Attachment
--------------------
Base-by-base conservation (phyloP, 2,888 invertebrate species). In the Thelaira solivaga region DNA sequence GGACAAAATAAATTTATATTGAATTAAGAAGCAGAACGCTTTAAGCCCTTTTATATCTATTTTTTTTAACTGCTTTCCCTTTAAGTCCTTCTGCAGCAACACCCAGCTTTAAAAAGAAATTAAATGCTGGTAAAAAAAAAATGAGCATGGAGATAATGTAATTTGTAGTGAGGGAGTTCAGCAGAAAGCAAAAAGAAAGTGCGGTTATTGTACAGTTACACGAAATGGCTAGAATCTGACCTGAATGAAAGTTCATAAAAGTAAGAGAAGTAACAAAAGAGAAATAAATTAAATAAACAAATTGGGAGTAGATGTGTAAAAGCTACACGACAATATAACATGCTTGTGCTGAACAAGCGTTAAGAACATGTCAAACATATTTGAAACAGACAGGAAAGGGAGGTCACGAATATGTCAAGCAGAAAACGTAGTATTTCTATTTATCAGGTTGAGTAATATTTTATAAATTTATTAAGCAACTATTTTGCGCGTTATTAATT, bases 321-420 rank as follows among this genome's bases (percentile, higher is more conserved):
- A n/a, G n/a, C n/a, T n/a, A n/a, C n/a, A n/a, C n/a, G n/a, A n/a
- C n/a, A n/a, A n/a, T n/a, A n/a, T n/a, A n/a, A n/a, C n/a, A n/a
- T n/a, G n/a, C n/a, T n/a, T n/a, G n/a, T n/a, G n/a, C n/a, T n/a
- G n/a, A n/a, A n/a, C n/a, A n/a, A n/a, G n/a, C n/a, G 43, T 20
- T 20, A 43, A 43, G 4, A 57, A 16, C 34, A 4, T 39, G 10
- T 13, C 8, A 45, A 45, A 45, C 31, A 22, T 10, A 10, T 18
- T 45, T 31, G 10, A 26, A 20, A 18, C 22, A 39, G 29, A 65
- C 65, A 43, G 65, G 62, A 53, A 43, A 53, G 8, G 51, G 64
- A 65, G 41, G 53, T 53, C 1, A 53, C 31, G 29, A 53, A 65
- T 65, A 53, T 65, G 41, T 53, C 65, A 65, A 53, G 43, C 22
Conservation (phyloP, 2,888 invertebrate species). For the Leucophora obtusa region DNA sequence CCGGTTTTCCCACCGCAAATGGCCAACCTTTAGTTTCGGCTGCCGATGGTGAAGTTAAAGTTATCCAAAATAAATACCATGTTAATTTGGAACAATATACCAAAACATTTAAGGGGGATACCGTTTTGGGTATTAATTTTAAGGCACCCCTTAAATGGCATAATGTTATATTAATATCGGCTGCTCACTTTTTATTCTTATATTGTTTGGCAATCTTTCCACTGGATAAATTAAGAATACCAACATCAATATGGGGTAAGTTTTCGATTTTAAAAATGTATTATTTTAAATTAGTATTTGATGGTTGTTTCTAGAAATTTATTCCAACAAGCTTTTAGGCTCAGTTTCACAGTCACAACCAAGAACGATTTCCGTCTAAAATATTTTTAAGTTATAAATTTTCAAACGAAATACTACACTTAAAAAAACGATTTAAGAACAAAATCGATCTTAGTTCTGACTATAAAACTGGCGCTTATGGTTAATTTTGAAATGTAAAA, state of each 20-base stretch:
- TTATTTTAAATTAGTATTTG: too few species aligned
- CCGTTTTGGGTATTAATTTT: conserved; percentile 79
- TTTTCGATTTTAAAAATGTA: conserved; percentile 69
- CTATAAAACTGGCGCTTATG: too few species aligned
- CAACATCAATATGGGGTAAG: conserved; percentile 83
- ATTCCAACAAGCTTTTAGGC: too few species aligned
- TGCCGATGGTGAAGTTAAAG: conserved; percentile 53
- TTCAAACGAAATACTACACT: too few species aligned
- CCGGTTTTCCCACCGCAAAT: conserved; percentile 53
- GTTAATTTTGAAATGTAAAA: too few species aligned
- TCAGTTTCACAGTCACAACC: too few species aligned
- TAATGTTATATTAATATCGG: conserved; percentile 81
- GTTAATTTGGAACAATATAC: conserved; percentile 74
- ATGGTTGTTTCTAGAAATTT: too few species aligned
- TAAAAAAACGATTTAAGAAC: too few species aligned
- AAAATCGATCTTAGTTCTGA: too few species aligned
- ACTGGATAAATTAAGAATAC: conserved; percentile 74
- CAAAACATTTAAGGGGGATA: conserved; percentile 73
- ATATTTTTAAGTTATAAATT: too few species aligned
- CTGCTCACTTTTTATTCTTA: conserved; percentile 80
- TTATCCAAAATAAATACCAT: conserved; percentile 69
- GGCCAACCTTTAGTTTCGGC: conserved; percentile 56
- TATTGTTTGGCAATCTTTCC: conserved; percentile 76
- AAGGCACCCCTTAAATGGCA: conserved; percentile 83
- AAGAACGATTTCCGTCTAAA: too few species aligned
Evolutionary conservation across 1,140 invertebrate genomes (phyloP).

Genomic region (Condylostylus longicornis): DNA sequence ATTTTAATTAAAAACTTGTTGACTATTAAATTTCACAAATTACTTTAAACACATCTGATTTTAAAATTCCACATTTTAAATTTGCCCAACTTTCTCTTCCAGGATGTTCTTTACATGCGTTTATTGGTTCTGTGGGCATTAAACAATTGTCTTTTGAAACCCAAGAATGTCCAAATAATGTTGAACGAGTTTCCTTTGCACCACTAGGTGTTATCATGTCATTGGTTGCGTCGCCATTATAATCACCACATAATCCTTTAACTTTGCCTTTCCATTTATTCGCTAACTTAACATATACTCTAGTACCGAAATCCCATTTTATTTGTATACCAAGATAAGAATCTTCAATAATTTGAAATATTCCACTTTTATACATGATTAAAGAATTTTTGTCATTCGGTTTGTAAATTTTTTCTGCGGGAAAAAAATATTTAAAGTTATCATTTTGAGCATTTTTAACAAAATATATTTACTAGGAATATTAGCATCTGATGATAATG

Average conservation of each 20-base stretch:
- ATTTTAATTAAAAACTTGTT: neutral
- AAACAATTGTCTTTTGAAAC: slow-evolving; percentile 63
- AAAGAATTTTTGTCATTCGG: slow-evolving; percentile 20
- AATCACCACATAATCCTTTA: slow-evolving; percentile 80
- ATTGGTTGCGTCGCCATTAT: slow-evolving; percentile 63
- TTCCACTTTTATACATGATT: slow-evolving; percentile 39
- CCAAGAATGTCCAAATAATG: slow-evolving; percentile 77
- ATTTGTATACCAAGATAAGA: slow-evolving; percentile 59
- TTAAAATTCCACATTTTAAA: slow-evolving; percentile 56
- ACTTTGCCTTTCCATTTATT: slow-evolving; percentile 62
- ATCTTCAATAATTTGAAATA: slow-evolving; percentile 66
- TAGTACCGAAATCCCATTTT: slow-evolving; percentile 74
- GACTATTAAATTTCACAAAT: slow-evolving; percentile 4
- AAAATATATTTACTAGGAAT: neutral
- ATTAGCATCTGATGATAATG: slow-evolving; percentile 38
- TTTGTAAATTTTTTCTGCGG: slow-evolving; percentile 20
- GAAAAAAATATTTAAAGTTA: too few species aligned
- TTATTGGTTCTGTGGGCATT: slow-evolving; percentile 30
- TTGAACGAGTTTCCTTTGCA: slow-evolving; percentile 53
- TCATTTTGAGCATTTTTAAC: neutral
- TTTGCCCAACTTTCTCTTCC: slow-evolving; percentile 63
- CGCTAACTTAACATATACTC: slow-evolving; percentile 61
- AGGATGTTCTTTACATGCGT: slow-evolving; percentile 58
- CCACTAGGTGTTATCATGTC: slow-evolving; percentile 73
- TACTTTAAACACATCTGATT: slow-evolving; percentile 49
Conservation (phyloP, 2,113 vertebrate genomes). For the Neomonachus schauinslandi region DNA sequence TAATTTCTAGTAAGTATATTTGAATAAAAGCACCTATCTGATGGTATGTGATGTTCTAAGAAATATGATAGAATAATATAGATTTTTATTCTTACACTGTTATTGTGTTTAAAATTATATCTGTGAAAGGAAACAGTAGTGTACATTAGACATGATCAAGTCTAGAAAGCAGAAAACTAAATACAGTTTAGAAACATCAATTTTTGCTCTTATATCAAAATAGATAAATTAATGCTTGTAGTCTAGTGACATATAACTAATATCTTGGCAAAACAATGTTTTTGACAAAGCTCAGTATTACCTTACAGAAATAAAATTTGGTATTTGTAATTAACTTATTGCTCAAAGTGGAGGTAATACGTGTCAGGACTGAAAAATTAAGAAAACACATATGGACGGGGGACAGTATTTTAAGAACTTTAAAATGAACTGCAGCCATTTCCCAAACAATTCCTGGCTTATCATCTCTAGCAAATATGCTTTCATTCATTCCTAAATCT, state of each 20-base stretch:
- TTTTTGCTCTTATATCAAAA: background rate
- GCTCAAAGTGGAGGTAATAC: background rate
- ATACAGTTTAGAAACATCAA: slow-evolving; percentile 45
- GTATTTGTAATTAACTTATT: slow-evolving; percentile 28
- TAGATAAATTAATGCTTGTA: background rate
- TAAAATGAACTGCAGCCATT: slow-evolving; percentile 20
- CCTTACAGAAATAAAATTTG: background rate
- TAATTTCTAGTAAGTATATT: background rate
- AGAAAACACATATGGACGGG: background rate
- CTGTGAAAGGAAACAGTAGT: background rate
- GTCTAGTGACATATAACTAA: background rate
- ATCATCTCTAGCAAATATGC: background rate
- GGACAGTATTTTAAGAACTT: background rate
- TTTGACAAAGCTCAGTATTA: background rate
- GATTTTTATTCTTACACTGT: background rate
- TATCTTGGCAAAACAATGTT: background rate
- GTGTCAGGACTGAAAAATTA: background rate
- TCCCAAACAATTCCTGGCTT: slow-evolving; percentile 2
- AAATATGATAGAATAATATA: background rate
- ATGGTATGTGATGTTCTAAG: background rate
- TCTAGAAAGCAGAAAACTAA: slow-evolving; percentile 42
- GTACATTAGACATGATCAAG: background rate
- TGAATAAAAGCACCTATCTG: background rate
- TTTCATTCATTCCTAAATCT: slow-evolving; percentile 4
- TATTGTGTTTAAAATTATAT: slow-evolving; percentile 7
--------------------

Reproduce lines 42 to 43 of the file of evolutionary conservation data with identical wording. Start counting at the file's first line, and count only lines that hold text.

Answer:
- AAACAATTGTCTTTTGAAAC: slow-evolving; percentile 63
- AAAGAATTTTTGTCATTCGG: slow-evolving; percentile 20